Las Labradas, Sinaloa is an archaeological site where more than 300 petroglyphs have been found to present, and maintenance and cleaning work to retire graffiti stains are about to be finished.
Work is part of Temporary Employment Program (PET), promoted by Secretariat of Social Development (SEDESOL) and the National Institute of Anthropology and History
(INAH), which also attends maintenance labors at Cerro de la Mascara, another petroglyph site, and the former Jesuit College in Sinaloa, located in El Fuerte and Sinaloa de Leyva municipalities. Investment has been 500,000 MXP.
Located at Meseta de Cacaxtla Protected Natural Area, in San Ignacio municipality, Las Labradas Conservation and Minor Maintenance Project registers a 90 per cent advance in the first stage, which consists on cleaning and maintenance of the petroglyph area and access road.
Maria de los Angeles Heredia Zavala, director of Sinaloa INAH Center, remarked that during the second stage, petroglyphs will be attended, applying a protective layer on the geometric and anthropomorphic figures that were damaged with graffiti.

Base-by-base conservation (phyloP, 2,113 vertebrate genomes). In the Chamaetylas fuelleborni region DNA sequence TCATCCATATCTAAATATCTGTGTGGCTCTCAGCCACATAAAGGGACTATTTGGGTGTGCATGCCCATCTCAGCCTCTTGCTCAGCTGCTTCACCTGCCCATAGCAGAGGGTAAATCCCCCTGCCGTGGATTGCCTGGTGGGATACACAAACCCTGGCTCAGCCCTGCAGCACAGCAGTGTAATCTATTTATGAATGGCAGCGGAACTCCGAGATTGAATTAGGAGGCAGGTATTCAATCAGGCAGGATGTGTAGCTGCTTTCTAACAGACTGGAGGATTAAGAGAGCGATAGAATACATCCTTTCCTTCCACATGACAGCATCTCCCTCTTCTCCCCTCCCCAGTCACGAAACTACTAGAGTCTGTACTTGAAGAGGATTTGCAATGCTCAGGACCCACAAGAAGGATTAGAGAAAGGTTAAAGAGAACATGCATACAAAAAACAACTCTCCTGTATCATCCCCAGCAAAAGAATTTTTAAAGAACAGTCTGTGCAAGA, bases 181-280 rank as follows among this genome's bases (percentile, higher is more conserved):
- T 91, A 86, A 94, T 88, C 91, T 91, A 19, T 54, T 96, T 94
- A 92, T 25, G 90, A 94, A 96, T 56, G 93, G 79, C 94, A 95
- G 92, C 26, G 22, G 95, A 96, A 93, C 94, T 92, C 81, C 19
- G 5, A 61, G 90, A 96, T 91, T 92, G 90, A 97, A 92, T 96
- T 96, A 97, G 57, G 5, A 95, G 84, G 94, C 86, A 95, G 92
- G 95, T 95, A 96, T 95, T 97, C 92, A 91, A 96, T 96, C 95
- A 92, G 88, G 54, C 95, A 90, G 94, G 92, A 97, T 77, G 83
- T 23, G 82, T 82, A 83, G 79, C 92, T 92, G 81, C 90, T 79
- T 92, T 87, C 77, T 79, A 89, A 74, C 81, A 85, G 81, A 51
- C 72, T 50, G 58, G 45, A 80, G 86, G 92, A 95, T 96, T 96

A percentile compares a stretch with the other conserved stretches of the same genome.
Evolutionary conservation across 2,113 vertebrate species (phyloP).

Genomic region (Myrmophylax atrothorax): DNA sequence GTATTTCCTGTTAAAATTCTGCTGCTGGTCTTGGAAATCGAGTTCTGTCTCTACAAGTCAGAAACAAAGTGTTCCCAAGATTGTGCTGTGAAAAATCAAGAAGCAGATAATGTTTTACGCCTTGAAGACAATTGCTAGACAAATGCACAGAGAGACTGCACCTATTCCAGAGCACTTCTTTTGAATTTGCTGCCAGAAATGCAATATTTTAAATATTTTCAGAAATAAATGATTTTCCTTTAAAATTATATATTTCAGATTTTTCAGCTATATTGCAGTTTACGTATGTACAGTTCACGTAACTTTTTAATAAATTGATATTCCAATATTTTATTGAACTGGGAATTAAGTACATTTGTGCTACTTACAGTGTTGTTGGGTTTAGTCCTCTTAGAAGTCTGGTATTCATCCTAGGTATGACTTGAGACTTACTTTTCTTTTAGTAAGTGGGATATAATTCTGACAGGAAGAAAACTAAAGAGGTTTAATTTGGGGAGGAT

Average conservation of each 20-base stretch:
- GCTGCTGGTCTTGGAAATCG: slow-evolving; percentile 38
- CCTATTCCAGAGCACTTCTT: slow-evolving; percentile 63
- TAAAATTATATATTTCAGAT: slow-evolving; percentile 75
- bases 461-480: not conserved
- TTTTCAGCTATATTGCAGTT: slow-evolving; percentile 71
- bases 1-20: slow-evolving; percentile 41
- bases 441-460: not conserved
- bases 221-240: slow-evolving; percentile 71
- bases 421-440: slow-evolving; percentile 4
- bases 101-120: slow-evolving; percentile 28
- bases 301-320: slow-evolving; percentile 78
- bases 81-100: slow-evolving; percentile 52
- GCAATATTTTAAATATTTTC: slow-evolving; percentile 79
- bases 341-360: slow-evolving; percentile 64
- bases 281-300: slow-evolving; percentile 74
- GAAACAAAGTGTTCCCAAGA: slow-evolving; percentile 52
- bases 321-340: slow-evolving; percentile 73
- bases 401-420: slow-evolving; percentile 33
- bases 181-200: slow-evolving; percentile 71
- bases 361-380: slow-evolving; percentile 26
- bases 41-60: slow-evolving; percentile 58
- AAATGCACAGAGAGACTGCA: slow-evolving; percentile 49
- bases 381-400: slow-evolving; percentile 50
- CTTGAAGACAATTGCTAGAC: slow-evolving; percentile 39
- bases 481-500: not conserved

Other tasks include cleaning 4 kilometers of beach, whitening stones by the side of the road, weeding archaeological monticules, installing a security hut and signalizing the road that connects with Mazatlan-Culiacan highway.
The Sinaloa INAH Center director informed that La Mascara Archaeological Site has benefited also by PET. Stone staircase rebuilding, rehabilitation of the access road, route signalization, ecologic sanitary facilities and protective mesh installation, as well as cleaning tasks, continue at the El Fuerte municipality site, where petroglyphs that represent animals and plants are located.
The 18th century building that used to be a Jesuit College, Antiguo Colegio Jesuita de Sinaloa de Leyva, is the third monument in Sinaloa benefited with PET. Conservation and maintenance work is being conducted at the mission, such as cleaning and consolidation of bricks at the bell tower and installation of a fence.
Temporary workers are inhabitants of the nearby municipalities. This way INAH and SEDESOL reactivate employment in several states in Mexico and continue preserving archaeological and historic heritage.